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Black markets for foreign exchange, real exchange rates, and inflation : overnight versus gradual reform in sub-Saharan Africa

  • Pinto, Brian
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    The black market foreign exchange premium is an important implicit tax on exports, creating a conflict between the fiscal goal of financing government spending with a limited menu of tax instruments and the allocative goal of stimulating exports. In this paper, the premium is solved for in a model that includes the portfolio balance approach to exchange rates, dual exchange markets, and seignorage for financing the fiscal deficit. The steady state and dynamic implications for inflation of floats as a vehicle for unifying official and black market rates are then analyzed. Inflation could rise substantially in the new steady state as the lost revenue from exports is replaced with a higher tax on money. Further, the conditions under which undershooting or overshooting occur are parameterized. The paper is motivated by and illustrated with recent examples from sub - Saharan Africa.

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    Paper provided by The World Bank in its series Policy Research Working Paper Series with number 84.

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    Date of creation: 30 Sep 1988
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    Handle: RePEc:wbk:wbrwps:84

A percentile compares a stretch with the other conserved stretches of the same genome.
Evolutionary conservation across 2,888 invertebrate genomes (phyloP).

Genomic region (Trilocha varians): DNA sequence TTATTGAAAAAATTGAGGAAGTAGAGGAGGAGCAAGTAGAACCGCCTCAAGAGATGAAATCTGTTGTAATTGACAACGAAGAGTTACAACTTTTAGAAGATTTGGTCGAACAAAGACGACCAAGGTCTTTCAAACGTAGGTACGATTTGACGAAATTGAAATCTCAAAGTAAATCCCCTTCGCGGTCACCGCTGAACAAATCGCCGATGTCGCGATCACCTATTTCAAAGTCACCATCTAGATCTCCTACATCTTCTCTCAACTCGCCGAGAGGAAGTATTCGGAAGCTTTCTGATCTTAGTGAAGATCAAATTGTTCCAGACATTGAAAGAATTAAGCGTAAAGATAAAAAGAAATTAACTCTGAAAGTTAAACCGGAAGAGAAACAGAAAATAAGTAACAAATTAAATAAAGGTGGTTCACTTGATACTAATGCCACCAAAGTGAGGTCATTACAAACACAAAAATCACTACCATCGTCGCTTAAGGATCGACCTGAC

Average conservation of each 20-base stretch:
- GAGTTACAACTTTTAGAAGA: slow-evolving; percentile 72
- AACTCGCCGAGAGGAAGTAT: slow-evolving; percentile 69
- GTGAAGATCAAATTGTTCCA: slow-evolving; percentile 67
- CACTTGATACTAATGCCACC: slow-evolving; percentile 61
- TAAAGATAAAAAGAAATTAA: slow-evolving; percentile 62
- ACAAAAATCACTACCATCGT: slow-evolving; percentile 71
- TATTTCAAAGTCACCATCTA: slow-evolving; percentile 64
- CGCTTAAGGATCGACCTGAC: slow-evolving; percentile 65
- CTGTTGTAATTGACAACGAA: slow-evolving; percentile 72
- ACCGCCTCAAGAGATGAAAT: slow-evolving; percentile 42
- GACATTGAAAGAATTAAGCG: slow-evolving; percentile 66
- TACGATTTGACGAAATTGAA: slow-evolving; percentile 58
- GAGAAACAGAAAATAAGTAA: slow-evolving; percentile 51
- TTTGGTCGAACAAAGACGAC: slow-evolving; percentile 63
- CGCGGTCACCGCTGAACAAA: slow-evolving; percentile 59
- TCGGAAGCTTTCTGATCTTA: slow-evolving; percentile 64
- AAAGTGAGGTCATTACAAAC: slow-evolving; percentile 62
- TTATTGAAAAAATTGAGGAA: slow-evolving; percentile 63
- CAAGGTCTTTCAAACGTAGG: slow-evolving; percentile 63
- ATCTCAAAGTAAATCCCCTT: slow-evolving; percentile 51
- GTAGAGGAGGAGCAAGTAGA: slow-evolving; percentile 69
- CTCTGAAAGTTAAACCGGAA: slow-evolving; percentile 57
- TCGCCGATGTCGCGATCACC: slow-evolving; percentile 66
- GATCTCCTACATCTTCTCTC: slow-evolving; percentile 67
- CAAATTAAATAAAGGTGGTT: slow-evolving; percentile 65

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    1. International Monetary Fund, 1985. "Formulation of Exchange Rate Policies in Adjustment Programs," IMF Occasional Papers 36, International Monetary Fund.
    2. Rudiger Dornbusch, 1985. "Special Exchange Rates for Capital Account Transactions," NBER Working Papers 1659, National Bureau of Economic Research, Inc.
    3. Joshua Aizenman, 1985. "On the Complementarity of Commercial Policy, Capital Controls and Inflation Tax," NBER Working Papers 1583, National Bureau of Economic Research, Inc.
    4. Krueger, Anne O, 1974. "The Political Economy of the Rent-Seeking Society," American Economic Review, American Economic Association, vol. 64(3), pages 291-303, June.
    5. Lizondo, JoseSaul, 1987. "Exchange rate differential and balance of payments under dual exchange markets," Journal of Development Economics, Elsevier, vol. 26(1), pages 37-53, June.
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